Jones Act Repeal Efforts Intensify, But Fall Short
Over the last two months, the Jones Act was publicly attacked in the aftermath of the three major storms of the 2017 hurricane season — Harvey, Irma, and Maria — and set a record for media attention that rivals that of the 2010 Deepwater Horizon disaster.
AWO and the American Maritime Partnership (AMP) met with White House officials and key Members of Congress to provide up-to-date information about the ability of U.S.-flagged vessels to respond to each crisis. As a result, the 10-day Jones Act waiver issued by the White House for the delivery of cargoes to Puerto Rico was not renewed after its October 8 expiration. In addition, the two organizations pursued an aggressive press strategy centering on the American maritime industry’s leadership in the effort to deliver emergency cargoes to storm-ravaged communities on the mainland and in Puerto Rico. In the latter case, AWO and AMP corrected inaccurate media reports by offering on-the-ground evidence of severely damaged infrastructure and a temporary scarcity of truck drivers as the sources of the delay in transporting supplies.
Jones Act opponents in and outside of Congress used the storms as an opportunity to advance their longstanding desire to repeal the 1920 law. Sen. John McCain (R-AZ), along with Sens. Mike Lee (R-UT), James Lankford (R-OK), and Jeff Flake (R-AZ), introduced S.1894 to exempt Puerto Rico from the Jones Act. Recognizing that his bill would not be taken up by the committee of jurisdiction, Sen. McCain introduced the bill using Rule XIV, a procedural motion that allows a sponsoring lawmaker to bypass committee consideration and call up the measure at any time while the Senate is in session.
In the House, a number of Democrats representing districts with large Puerto Rican populations put forth a proposal to ease the criteria by which the Executive Branch may grant Jones Act waivers. Rep. Gary Palmer (R-AL), who unsuccessfully attempted to advance anti-Jones Act waivers in the past, introduced a measure to exempt Puerto Rico from the Jones Act for five years.
In an effort to set the record straight, House Coast Guard and Maritime Transportation Subcommittee Chairman Duncan Hunter (R-CA) and Ranking Member John Garamendi (D-CA) held a roundtable discussion and a subsequent hearing at which maritime industry officials presented the facts about their role in recovery efforts.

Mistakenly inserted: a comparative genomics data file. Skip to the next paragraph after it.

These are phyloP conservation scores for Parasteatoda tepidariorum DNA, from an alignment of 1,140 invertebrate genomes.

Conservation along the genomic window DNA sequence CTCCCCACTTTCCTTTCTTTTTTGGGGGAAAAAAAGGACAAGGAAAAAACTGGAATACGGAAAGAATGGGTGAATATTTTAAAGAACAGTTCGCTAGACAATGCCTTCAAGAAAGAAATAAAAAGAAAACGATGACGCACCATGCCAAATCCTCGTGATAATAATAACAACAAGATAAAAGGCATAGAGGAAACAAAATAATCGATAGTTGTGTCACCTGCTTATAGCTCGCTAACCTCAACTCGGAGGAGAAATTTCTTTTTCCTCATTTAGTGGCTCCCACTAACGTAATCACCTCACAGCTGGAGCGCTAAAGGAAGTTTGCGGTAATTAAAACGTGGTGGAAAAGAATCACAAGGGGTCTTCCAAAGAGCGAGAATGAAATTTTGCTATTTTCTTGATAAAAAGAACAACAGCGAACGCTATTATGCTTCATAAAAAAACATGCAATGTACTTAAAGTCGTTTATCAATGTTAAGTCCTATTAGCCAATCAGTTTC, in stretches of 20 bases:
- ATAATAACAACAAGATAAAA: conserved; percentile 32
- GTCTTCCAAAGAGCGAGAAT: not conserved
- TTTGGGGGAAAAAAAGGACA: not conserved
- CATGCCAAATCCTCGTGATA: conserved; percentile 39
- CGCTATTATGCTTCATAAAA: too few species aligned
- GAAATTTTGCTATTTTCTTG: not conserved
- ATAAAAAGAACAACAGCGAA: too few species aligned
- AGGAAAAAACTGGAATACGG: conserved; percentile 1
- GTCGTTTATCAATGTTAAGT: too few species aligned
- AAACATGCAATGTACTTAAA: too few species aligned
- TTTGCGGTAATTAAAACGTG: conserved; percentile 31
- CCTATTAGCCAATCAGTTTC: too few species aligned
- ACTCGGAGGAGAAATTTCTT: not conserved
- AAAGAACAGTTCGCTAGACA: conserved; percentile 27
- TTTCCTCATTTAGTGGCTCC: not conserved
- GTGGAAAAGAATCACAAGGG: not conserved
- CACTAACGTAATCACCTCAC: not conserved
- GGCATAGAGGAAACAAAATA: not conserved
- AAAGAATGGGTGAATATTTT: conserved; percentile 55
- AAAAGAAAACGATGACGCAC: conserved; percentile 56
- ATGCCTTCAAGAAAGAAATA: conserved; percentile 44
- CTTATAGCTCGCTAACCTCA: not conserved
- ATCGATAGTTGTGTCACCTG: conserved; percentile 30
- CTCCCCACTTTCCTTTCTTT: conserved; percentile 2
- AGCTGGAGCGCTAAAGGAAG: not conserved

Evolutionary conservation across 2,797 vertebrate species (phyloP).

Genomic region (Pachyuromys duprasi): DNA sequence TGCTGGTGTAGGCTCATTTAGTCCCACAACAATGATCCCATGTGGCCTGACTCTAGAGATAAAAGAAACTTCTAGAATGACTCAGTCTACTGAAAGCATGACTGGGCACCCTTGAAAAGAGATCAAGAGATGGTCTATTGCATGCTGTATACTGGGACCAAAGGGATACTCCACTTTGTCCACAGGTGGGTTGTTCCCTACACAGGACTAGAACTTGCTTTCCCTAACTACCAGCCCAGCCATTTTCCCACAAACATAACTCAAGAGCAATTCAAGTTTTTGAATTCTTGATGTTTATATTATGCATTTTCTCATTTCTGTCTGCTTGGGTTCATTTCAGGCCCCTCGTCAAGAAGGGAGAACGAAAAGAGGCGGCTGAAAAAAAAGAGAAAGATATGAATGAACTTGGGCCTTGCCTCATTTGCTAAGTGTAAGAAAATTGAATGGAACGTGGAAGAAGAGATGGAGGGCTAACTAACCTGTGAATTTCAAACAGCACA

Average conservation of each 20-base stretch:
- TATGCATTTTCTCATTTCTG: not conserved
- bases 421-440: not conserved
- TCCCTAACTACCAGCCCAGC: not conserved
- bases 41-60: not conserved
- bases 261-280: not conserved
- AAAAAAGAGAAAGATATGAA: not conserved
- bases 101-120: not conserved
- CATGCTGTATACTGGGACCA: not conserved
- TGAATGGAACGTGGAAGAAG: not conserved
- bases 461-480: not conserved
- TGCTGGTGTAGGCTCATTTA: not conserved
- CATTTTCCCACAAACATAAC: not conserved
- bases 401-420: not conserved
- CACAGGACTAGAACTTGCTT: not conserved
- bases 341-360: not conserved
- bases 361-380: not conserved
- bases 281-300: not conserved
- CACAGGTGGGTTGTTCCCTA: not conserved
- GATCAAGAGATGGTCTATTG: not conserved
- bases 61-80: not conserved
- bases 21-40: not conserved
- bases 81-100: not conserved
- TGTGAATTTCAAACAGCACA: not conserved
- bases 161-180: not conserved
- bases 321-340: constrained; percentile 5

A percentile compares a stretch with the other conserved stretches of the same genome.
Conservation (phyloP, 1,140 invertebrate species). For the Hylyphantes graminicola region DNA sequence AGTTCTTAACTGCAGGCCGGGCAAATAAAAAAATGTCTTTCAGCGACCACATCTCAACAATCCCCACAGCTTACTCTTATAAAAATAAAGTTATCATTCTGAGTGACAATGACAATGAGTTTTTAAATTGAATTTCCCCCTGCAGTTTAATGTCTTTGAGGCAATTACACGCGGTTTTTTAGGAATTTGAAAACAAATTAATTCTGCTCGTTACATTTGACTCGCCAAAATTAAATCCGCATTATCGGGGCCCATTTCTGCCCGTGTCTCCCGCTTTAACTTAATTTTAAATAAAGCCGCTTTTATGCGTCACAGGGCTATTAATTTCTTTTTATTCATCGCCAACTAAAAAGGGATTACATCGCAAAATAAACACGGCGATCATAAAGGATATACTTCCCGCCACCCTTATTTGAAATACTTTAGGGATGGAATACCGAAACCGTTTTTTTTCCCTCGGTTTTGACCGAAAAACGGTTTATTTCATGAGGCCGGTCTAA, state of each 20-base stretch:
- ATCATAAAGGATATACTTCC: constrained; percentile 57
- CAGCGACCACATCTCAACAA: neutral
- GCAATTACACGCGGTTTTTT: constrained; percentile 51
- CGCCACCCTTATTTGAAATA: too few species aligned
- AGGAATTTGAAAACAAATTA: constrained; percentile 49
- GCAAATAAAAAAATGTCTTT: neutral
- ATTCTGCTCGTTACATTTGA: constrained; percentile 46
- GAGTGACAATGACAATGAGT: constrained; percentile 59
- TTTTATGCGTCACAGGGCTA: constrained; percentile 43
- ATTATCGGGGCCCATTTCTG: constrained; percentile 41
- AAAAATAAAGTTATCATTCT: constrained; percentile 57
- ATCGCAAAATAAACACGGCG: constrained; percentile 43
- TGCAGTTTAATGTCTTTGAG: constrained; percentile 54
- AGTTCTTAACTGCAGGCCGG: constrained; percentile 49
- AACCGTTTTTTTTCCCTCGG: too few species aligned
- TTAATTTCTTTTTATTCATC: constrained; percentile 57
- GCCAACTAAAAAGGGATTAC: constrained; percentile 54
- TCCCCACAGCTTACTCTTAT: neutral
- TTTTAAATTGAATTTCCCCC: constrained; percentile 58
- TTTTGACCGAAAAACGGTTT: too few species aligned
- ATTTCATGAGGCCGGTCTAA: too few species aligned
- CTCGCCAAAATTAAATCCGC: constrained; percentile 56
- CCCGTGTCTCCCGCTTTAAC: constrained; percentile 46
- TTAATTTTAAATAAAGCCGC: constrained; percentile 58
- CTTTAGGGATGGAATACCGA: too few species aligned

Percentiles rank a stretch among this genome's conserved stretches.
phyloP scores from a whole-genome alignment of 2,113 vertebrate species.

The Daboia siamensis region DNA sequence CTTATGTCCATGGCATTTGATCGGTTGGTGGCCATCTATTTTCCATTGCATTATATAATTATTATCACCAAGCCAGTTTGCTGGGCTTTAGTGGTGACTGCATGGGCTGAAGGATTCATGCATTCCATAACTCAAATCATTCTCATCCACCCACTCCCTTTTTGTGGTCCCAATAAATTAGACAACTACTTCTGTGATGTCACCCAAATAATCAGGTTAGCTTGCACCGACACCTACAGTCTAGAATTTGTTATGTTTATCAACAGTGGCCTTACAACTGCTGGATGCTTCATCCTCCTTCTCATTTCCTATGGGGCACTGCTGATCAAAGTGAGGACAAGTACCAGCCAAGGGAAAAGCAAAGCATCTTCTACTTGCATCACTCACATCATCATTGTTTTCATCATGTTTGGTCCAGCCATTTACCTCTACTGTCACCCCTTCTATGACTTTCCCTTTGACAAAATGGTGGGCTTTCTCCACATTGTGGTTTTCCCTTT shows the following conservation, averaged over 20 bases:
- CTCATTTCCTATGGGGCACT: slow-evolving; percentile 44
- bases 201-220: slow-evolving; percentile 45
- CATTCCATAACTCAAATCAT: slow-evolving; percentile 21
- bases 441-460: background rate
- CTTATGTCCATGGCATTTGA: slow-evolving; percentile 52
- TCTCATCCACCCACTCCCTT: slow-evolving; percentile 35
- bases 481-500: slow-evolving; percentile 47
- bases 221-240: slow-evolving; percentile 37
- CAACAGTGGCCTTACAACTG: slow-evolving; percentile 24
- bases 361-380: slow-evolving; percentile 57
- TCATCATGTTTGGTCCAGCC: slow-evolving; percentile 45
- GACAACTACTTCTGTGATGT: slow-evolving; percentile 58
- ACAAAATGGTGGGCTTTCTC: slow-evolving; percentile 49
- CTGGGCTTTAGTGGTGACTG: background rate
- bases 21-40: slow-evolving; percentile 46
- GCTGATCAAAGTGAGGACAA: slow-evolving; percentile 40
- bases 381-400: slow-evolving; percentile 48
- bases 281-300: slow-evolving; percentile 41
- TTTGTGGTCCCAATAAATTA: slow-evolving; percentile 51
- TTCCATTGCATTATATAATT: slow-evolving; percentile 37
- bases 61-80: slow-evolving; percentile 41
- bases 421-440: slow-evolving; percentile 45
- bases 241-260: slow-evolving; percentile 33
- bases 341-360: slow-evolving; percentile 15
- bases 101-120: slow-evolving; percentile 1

AWO and AMP members — including Michael Roberts of Crowley Maritime Corp.— provided lawmakers data and updates on U.S.-flag vessel activity around Puerto Rico before, during, and after the storms, as well as a status report on logistics between shoreside terminals and inland communities. Rep. Hunter stated unequivocally that the decision to waive the Jones Act was a mistake if President Trump “stands for the American worker, and… for American jobs and national security.”
Jones Act critics on Capitol Hill continue to look for opportunities to weaken the law, including through the disaster recovery appropriations process.
Congress sent the disaster supplemental appropriations bill to the President on October 24. No Jones Act amendments to that measure were considered in the House, and Sen. McCain was prevented from calling up his bill as an amendment in the Senate due to a parliamentary procedure used by Majority Leader Mitch McConnell (R-KY). Sen. Lee, however, criticized the Jones Act during floor debate. It is expected that the Trump Administration will request an additional disaster recovery funding bill in the near future.
The opinions expressed herein are the author's and not necessarily those of The Maritime Executive.